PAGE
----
Gabe takes the lead in Gun Games which devotes equal time and weight to Gabe's personal story and Peter Decker's investigation of a pair of teen suicides. There's only one obvious connection between Gregory Hesse and Myra Gelb. They attended the same private school, surrounded by rich kids whose Daddies will buy them out of any trouble. It's a slightly above average mystery, and Decker, Marge Dunn, and Scott Oliver solve it though the combination of plodding, hunches, and inter-team comfort you expect from people who've worked together for decades. This time "who" is a bit less of a mystery than "why" or "how" and that's a nice twist on the police procedural.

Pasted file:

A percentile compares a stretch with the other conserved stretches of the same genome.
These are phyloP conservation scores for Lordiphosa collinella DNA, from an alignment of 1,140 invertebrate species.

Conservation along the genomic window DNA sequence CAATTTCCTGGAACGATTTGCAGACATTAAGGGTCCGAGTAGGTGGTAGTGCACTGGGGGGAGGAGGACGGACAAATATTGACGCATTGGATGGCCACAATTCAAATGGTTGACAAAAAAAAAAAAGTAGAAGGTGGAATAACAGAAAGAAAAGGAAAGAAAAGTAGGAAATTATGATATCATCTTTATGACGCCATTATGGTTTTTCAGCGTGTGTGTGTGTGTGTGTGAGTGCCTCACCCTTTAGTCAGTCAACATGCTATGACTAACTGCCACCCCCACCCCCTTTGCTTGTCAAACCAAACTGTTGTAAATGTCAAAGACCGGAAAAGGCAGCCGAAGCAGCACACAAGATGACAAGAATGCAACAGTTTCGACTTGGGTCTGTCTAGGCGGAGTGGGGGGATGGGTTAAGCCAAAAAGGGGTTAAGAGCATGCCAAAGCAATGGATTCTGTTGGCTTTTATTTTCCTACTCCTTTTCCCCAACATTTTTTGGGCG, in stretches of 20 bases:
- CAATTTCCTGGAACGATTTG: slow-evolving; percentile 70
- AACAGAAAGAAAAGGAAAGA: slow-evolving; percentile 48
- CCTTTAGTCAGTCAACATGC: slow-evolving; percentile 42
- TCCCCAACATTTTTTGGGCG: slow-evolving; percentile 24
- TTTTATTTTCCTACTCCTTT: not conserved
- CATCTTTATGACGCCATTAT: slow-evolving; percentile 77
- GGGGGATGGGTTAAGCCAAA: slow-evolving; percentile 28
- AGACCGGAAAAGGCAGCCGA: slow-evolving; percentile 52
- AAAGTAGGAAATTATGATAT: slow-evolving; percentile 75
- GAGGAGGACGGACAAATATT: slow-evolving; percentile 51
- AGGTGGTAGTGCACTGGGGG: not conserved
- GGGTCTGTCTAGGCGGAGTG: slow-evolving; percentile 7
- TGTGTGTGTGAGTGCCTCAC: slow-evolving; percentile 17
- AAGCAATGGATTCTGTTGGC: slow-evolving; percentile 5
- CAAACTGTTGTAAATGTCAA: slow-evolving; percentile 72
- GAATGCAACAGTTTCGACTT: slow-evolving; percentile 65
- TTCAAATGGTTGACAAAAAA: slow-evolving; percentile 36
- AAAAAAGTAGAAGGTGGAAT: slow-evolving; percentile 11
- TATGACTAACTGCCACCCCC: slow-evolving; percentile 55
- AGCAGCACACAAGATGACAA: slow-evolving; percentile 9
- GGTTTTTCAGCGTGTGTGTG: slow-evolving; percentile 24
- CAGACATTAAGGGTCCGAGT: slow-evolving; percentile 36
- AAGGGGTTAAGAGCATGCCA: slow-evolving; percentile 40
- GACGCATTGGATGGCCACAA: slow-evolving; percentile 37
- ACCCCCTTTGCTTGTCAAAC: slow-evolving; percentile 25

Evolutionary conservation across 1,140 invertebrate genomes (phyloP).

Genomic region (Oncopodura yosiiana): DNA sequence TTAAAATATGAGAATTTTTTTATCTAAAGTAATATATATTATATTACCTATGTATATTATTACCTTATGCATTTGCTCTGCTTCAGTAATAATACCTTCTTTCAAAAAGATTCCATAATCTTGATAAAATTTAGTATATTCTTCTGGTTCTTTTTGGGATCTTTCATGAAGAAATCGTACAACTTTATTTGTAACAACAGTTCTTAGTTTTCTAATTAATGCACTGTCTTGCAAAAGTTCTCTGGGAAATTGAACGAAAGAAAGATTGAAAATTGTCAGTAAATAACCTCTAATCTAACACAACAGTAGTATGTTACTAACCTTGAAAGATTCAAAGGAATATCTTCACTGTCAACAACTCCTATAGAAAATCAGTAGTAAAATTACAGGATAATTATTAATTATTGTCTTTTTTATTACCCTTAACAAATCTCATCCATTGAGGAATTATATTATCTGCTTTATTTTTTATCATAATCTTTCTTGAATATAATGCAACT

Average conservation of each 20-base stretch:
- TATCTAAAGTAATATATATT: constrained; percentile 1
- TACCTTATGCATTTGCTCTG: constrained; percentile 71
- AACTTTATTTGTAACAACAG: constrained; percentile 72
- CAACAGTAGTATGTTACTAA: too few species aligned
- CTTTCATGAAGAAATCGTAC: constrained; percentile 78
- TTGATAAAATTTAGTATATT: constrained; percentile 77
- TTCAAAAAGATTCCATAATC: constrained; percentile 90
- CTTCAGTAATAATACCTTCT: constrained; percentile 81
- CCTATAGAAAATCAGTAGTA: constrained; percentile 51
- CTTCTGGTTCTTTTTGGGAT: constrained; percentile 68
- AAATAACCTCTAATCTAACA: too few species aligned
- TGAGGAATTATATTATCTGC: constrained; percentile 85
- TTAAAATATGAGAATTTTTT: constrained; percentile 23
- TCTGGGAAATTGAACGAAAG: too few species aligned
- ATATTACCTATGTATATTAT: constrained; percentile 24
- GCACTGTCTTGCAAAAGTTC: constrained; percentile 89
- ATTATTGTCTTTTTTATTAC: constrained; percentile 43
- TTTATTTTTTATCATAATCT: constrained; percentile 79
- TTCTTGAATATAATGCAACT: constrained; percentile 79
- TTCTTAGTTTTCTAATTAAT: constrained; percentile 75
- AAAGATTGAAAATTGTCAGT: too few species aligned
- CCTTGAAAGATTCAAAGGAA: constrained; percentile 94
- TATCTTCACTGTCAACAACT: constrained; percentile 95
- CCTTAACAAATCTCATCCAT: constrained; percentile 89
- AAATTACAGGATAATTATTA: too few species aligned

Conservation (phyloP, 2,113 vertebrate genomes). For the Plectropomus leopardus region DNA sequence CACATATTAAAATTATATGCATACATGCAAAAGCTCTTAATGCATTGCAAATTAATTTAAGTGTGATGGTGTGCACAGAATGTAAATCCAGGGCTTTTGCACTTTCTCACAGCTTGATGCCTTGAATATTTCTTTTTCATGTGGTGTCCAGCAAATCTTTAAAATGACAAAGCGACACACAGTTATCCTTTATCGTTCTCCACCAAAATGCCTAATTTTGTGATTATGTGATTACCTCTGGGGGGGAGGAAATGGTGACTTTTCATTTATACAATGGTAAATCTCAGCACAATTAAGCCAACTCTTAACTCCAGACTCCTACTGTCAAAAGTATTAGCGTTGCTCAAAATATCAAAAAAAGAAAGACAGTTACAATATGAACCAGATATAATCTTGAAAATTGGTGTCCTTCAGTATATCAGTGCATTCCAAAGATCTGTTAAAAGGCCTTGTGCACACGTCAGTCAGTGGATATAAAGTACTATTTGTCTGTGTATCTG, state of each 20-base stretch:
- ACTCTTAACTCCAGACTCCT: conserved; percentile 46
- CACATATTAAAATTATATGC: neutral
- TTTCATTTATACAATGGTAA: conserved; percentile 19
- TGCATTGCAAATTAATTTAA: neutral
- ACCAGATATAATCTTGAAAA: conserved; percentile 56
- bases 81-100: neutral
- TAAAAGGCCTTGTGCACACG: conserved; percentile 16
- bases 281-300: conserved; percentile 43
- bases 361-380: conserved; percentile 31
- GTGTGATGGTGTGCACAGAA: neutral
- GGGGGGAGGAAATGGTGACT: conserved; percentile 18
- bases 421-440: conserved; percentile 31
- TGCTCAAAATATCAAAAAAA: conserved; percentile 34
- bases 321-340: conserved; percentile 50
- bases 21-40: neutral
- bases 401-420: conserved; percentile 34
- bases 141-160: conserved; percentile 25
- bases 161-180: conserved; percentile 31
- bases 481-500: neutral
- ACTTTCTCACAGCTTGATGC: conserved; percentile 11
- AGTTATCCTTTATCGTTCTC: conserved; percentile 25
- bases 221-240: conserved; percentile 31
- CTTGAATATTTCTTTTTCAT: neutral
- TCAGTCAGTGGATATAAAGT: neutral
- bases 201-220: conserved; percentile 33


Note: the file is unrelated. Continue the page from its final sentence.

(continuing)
The detectives also get some help from Gabe. The brilliant and talented 15-year-old has already complete his high school curriculum and his encounter with the suspects takes place against the backdrop of his clandestine romance with the younger sister of one of Hannah Decker's classmates. It starts as a non-date date to the opera (Yasmin's sister backed out and if Gabe didn't go, the ticket would go to waste), but soon the sheltered Orthodox 14-year-old and the emotionally battered boy are meeting before school. This leads to stolen afternoons, frequent text messages, and a violent attack that leads Decker to culprits of the "suicides," as well as the brief appearance of Chris Donetti. I said at the start of this review that I don't know why Faye Kellerman brought Gabe Whitman into the Deckers' home. That's not quite true. I have an idea, but Spoilers, darling.